Making Decisions as a Couple Tests the Health of Your Relationship
As two people who have committed to living together, making decisions as a couple is an essential communication skill. Individuals in healthy relationships can negotiate their future needs and wants calmly and respectfully.
Making decisions as a couple avoids misunderstanding, mistrust, and conflict.
You and your partner are of equal importance, and you both need to have decision-making and veto power over important matters.
What decisions fall into the ‘important decisions’ category that are to be negotiated must be decided by each couple. There is no set formula. What is important to you or your partner may not be important to another couple. The main thing is that you and your partner both agree on what is included on the ‘important decision’ list.
If you and your partner have difficulties speaking with one another and making decisions, you are not alone. Many couples lack the communication skills to successfully discuss and negotiate important decisions. Learn more on how to improve your communication skills.
What are some of the important decisions couples make?
Most couples would agree that the following situations require mutual input and agreement:
- Purchasing a home
- What type of school the children go to
- Taking or changing a job
- How to spend holidays
- Significant expenditures of money
- Buying a car
- Where to vacation and for how long
- Moving to a new location
- Inviting friends or family into the home
- Remodeling or renovating the home
Every couple needs to decide for themselves what is on their list of ‘important decisions.’ See the Making Decisions as a Couple exercise below.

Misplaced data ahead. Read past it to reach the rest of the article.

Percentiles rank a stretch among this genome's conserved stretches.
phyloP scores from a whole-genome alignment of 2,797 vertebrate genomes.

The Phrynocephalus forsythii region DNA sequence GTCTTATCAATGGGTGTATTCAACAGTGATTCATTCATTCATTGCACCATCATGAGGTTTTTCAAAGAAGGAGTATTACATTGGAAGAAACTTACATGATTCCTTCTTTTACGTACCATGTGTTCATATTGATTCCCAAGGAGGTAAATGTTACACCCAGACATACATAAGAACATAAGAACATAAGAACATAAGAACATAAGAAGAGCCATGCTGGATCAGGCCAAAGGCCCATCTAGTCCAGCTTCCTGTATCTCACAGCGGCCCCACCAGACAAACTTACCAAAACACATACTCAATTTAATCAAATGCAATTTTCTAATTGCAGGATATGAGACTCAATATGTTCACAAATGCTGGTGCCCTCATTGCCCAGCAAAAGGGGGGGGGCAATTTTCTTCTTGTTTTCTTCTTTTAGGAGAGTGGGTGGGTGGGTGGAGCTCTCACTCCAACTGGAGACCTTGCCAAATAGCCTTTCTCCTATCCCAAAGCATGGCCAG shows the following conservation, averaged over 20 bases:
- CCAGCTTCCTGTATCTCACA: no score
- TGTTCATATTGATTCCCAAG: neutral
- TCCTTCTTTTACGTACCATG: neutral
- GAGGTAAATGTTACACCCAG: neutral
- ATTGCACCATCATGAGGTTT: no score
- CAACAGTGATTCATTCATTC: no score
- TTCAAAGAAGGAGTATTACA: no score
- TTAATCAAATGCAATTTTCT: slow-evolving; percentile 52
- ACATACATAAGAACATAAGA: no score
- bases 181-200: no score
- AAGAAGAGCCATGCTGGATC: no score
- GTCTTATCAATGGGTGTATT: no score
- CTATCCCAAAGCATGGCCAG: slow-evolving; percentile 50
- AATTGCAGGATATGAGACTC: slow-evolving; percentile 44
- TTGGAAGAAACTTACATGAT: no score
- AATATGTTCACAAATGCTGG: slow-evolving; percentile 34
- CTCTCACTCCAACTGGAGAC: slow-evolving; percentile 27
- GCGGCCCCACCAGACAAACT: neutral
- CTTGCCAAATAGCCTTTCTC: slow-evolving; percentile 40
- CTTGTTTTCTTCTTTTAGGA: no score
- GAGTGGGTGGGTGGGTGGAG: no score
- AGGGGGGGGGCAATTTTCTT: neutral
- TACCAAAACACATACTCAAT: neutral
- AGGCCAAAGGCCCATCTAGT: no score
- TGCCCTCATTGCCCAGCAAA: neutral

Outside this category of ‘important decisions,’ there is a second category identified as ‘delegated decisions.’ These are tasks and responsibilities that are mutually agreed upon by partners to divide between themselves. This is often a very efficient and beneficial way to get things done. For example, there may be a formal or informal agreement that the husband takes care of the financial investments and the wife takes care of the children and makes small to medium decisions on her own, etc.
A third category is identified as ‘personal decisions.’ This category includes minor decisions such as how many pairs of socks to buy, when to go to sleep, whether to eat lunch out or bring lunch from home to work, etc. Trying to influence or obstruct your partner on decisions in this category would be experienced by him or her as ‘controlling’ and be resented.
Here is the Making Decisions as a Couple exercise:
1 . Make a list of five to ten decisions that you think need to be shared and would thus fall in the ‘important decision’ category. Your partner should do likewise.
2 . When you are done writing, talk to each other about what you each consider ‘important decisions.’ See if you can both AGREE on a combined list.
3 . Write your new and agreed-upon list of ‘important decisions’ that require mutual discussion and agreement before deciding what to do or what not to do.
Those items that you agree should be in the ‘important decision’ category can be re-negotiated because of changing circumstances. You can revisit this topic at any time in the future and, together with your partner, review your list and if desired, change it.